Mr. Kynoch: I refer the hon. Member to the answer that my hon. Friend the Member for Eastwood (Mr. Stewart) gave on 19 January, Official Report , columns 665 66, which covered allowances for all councillors. In respect of the existing scheme, which continues to apply to the members of the regional and district councils until 31 March 1996, the usual annual review is currently under way.
Mr. McMaster: To ask the Secretary of State for Scotland if he will list the (a) names, (b) employment or previous employment, (c) date of appointment, (d) date for reappointment and (e) salary, honorarium and/or allowance payable to each member of the board of Scottish Homes, including the executive and non-executive directors; and if he will make a statement.
Lord James Douglas-Hamilton: The information requested is set out in the table. Appointments and reappointments are considered by my right hon. Friend in terms of the most effective mix of expertise required by Scottish Homes at the appropriate time.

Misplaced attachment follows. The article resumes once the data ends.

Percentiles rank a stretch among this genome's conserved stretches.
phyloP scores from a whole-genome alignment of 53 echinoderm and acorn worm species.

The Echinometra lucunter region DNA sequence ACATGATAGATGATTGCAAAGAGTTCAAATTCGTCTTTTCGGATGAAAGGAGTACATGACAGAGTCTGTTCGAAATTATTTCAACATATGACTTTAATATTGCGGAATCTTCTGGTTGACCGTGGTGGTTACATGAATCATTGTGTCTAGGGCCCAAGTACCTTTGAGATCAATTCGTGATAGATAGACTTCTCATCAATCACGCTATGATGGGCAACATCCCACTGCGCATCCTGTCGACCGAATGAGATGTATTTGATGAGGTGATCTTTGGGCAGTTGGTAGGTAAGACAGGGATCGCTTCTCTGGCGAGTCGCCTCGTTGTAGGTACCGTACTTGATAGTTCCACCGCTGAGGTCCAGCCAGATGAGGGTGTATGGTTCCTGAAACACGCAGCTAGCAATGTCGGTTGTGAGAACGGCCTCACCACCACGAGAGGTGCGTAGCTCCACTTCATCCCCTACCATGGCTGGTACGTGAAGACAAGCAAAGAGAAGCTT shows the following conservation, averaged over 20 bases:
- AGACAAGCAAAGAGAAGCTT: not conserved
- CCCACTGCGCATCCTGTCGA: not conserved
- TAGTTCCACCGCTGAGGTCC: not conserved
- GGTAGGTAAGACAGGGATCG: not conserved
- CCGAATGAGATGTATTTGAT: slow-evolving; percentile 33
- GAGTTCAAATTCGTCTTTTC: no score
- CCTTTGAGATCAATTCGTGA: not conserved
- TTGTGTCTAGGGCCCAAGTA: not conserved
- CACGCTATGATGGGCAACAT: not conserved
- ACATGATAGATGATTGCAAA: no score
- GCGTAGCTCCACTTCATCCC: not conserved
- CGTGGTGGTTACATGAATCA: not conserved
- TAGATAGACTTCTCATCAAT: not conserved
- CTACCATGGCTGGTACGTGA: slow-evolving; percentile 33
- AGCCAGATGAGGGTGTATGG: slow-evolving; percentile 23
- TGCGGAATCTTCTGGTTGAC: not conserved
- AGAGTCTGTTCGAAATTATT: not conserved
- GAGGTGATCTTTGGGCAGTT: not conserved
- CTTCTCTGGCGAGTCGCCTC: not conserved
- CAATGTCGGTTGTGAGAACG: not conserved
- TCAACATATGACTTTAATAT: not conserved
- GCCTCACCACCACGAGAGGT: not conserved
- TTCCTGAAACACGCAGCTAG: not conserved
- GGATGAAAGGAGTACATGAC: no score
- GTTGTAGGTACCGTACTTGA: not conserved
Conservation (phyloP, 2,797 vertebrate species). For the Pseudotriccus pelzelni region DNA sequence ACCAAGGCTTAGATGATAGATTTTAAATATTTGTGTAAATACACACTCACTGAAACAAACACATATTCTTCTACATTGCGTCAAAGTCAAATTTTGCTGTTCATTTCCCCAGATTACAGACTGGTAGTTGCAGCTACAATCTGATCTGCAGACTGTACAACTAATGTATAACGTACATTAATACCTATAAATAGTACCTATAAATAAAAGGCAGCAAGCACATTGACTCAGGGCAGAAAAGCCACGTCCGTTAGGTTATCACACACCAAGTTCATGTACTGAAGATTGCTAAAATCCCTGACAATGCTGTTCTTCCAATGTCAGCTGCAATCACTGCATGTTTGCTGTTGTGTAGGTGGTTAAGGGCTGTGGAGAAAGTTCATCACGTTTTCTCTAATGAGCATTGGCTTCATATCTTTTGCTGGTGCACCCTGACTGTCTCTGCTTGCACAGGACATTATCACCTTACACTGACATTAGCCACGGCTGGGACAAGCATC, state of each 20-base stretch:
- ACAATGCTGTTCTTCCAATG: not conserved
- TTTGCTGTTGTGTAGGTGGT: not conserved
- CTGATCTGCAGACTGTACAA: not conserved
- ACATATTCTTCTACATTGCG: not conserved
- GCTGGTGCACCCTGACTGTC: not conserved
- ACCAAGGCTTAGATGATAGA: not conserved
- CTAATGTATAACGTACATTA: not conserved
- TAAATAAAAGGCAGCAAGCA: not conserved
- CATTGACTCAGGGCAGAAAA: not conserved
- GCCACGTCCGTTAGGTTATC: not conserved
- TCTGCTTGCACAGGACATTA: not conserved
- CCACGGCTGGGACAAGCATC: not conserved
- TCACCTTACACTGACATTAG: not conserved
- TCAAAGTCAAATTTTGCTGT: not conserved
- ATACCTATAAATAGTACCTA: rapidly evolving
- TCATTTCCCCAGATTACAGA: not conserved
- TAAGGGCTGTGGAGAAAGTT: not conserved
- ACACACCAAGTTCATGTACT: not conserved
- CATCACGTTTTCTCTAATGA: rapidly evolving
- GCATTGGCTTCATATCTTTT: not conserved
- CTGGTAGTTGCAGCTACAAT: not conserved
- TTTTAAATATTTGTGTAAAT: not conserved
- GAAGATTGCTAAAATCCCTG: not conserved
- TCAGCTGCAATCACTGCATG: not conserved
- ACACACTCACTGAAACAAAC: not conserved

|Period of current |Salary Name |Occupation |Date of appointment |appointment |£ ------------------------------------------------------------------------------------------------------------------------------------------------------------------------------------- Sir James Mellon KCMG (Chairman) |Former Diplomat |1.4.89 |1.4.93-31.3.96 |38,330 Mrs. Frances McCall MBE |Member, Management | Committee, Calvay | Co-operative |1.12.88 |1.4.91-31.3.95<1> |6,660 Professor Duncan Maclennan MA MPhil FRSA |Director of the Centre for | Housing Research at | Glasgow University |1.12.88 |1.4.93-31.3.97 |6,600 Dr. Tom Begg OBE JP BA PhD |Lecturer in Economics at | Queen Margaret College, | Edinburgh |1.12.88 |1.4.91-31.3.95 |6,600 Mrs. Heather Sheerin OBE |Co-director family-owned | retail carpet business |1.12.88 |1.4.93-31.3.97 |6,600 Mrs. Daphne M.W. Sleigh |Freelance Market Researcher|14.9.90 |14.9.90-31.3.95<1> |6,600 Cameron Parker OBE |Non-executive Vice | Chairman, Lithgows Ltd. |1.4.92 |1.4.92-31.3.96 |6,600 Professor John R. Small CBE |Deputy Principal, Heriot | Watt University and | Professor of Accountancy | and Finance |1.4.93 |1.4.93-31.3.97 |6,600 Alistair Dempster |Chief Executive, TSB Bank | Scotland plc; Deputy | Chairman TSB Bank | Channel Islands Limited |1.10.93 |1.4.93-31.3.98 |6,600 Peter McKinlay (ex-officio) |Chief Executive, Scottish | Homes |7.10.91 |7.10.91-6.10.97 |76,599